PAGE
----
The warning signs were there right from the beginning. The ‘based on true events’ tag, the fact that there were two directors credited, the initial cursory dialogue, the minimal/lazy characterisation, the recklessness of the characters choosing their holiday activities… But much as the characters ignored the warning signs reading “You’re all going to get eaten”, so, too, did I ignore the big red flashing neon sign that said “this film is going to suck beyond belief.”
So I’ve only got myself to blame that I wasted 90 minutes of my life on this. My only excuse is that I was buoyed up by the gleeful brilliance of Black Sheep and thus wasn’t prepared for anything this mindnumbingly awful.
Okay. So, the set up is pretty familiar – tourists end up heading out into the back of beyond where they get stranded and promptly terrorised. In this case, you’ve got a woman, Grace; her boyfriend, Adam, and her sister, Lee. And in the blue corner, there’s a bloody massive crocodile.
It should be a recipe for awesome, but it’s not, and the character list will give you a good idea why not: there aren’t enough characters. With this kind of movie, you need some cannon fodder. It’s not scary if you’ve only got two characters left, because you know someone has to make it through the rest of the film or there’d be nothing to watch (actually, in this case, they probably could have killed everyone off in the first half hour. Black Water is the perfect title for this movie, because the directors spend an awful lot more time filming water than they do anything else. Honestly, it felt like they’d rather have been making a wildlife documentary).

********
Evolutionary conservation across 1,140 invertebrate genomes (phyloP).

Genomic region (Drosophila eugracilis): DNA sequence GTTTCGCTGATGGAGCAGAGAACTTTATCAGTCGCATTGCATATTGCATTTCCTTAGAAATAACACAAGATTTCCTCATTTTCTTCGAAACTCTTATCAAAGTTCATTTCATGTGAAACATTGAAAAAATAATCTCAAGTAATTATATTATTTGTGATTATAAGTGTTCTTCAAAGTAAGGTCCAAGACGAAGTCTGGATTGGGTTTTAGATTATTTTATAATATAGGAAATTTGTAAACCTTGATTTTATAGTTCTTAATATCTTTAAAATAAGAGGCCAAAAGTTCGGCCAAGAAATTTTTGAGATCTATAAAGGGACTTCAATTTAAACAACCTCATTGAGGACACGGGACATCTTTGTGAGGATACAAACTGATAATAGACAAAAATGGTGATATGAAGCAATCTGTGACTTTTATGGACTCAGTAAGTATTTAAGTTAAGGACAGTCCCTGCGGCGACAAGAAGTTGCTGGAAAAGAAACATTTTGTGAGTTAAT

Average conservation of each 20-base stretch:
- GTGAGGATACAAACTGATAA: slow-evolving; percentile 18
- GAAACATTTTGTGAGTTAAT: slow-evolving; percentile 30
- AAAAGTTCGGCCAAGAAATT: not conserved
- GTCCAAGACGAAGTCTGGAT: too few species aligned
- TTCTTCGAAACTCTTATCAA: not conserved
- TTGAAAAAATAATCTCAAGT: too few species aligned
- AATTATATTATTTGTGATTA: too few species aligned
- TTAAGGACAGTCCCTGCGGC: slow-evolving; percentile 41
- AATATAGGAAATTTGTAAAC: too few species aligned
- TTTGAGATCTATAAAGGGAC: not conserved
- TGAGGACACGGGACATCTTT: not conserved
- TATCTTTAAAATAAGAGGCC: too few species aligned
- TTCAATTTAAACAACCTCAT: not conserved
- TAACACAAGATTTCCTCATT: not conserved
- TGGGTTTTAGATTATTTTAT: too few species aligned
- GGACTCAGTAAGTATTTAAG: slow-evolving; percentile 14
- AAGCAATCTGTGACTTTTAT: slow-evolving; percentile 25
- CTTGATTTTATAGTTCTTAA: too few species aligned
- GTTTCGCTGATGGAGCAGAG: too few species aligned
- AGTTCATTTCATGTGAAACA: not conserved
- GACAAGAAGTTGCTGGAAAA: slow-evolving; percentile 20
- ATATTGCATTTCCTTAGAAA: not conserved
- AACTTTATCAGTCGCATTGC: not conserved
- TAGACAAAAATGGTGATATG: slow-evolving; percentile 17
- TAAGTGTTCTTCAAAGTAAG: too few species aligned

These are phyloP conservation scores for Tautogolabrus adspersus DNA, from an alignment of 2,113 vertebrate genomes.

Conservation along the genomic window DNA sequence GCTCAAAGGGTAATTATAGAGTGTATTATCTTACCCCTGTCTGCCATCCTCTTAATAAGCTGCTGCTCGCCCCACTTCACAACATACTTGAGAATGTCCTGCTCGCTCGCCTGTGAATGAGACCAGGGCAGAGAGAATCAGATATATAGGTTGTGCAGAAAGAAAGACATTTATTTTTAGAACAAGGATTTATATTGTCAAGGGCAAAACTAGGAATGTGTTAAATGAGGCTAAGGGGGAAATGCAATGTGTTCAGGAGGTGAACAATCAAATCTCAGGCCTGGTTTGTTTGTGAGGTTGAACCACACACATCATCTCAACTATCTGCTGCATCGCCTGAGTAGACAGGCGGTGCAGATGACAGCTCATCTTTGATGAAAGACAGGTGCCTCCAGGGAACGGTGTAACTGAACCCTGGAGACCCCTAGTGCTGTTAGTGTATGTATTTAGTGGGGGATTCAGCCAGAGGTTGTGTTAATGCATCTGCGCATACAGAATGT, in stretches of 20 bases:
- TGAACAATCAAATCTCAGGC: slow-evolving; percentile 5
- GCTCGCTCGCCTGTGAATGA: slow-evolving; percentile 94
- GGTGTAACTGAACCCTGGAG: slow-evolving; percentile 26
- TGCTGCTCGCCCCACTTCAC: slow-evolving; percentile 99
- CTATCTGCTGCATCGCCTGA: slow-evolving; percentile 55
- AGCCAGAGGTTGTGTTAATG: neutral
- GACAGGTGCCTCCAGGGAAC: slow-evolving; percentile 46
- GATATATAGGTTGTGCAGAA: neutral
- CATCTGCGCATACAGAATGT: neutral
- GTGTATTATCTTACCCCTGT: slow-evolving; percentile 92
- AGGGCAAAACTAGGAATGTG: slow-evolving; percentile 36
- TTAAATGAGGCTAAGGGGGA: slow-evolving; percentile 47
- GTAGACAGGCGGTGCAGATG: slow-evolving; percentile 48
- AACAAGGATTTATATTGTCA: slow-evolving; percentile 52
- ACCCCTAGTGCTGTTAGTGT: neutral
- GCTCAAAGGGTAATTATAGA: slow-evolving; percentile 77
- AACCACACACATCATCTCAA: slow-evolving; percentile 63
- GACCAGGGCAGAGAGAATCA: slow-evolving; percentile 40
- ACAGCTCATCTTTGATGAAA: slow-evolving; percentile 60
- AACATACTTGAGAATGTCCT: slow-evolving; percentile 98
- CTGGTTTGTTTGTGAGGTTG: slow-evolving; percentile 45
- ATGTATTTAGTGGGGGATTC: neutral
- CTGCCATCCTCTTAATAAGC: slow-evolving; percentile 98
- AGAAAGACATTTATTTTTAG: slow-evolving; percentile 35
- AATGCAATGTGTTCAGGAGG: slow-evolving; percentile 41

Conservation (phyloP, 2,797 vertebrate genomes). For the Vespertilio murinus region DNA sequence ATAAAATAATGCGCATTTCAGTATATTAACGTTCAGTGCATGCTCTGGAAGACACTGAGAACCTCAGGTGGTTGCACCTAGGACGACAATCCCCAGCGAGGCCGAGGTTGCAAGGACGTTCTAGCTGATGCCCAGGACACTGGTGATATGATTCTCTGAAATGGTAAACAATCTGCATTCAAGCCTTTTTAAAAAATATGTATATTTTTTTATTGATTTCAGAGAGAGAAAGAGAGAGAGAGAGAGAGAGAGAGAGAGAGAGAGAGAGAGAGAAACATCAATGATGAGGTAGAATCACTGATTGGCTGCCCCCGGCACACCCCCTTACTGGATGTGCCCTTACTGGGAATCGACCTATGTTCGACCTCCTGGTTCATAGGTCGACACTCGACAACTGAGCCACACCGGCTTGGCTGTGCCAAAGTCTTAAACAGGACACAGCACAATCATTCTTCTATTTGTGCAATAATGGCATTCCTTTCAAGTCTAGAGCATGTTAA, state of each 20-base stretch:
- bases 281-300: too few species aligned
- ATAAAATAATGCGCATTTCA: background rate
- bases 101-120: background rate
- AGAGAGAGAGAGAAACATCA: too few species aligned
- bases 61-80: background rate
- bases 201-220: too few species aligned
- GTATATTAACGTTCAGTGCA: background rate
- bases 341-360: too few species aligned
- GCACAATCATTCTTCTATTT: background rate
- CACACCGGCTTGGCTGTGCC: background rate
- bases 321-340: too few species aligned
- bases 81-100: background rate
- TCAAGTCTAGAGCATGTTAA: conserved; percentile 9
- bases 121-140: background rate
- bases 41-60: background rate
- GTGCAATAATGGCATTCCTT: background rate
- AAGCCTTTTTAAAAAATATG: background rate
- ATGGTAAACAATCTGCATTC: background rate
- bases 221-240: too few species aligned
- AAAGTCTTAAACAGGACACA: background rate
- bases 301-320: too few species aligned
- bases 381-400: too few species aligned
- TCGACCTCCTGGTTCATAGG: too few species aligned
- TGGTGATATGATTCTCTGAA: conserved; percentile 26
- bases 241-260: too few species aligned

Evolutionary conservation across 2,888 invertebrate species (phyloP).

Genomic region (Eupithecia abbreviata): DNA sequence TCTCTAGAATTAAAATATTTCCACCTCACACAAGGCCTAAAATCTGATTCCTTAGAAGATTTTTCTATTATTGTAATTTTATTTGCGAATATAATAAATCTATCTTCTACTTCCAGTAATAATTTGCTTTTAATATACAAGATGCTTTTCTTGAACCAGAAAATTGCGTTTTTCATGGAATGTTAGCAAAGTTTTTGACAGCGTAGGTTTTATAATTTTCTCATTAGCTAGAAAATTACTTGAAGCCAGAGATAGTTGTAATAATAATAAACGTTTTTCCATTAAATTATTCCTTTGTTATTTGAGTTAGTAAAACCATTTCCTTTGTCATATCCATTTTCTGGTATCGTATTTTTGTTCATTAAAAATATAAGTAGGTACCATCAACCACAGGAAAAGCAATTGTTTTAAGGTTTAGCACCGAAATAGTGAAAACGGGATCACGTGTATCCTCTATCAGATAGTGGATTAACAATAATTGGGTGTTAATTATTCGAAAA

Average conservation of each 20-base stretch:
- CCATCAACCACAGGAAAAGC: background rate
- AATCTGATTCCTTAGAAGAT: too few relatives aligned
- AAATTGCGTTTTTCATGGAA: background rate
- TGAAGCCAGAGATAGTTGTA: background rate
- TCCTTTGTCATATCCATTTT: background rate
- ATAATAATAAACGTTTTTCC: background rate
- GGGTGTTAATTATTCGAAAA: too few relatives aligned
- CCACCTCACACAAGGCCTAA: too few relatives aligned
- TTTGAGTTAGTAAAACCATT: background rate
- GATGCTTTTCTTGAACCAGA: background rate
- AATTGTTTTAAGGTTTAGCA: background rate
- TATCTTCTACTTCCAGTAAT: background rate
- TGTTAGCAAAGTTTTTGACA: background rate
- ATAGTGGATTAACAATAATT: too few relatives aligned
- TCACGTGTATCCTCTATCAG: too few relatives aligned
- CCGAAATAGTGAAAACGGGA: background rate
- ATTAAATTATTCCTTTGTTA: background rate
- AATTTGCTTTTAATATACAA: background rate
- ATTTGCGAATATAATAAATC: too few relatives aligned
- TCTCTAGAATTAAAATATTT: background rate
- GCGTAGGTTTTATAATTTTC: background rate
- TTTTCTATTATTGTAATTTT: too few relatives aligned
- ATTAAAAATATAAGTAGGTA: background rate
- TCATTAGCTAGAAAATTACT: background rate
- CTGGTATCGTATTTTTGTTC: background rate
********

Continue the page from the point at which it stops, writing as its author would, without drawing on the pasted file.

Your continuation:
And therein lies the problem. For most of this film, absolutely nothing happens. At all. Sometimes there’s some screaming, and for about three minutes out of the 90 you actually get to see a crocodile, but mostly it’s just screaming and murky water. The filmmakers seemed to be trying to turn a film about a giant crocodile that likes to eat people into a serious, tense, psychological thriller – and sometimes there was enough style in their direction, for example in the scene lit by lightning, for them to pull this off. But more often, it just didn’t work.
In the early scenes, the tension sort of worked, but they tried to amp it up just that little bit too far, allowing no time for relief and constantly playing the obligatory scary music, to the point where the audience was just giggling at things they were supposed to be scared of.
Which is never a good sign.
Technically, this was a completely competent film, and there were some very nice shots in there, but ultimately, if you don’t write any characters for the audience to get to know and like, they’re just not going to care. And if you make a film about a giant crocodile, you really, desperately, need more than three characters, or else you’ve not got anyone to play with by killing them off at random intervals. Scary music will only carry you so far: and in this case, that wasn’t even as far as the end credits.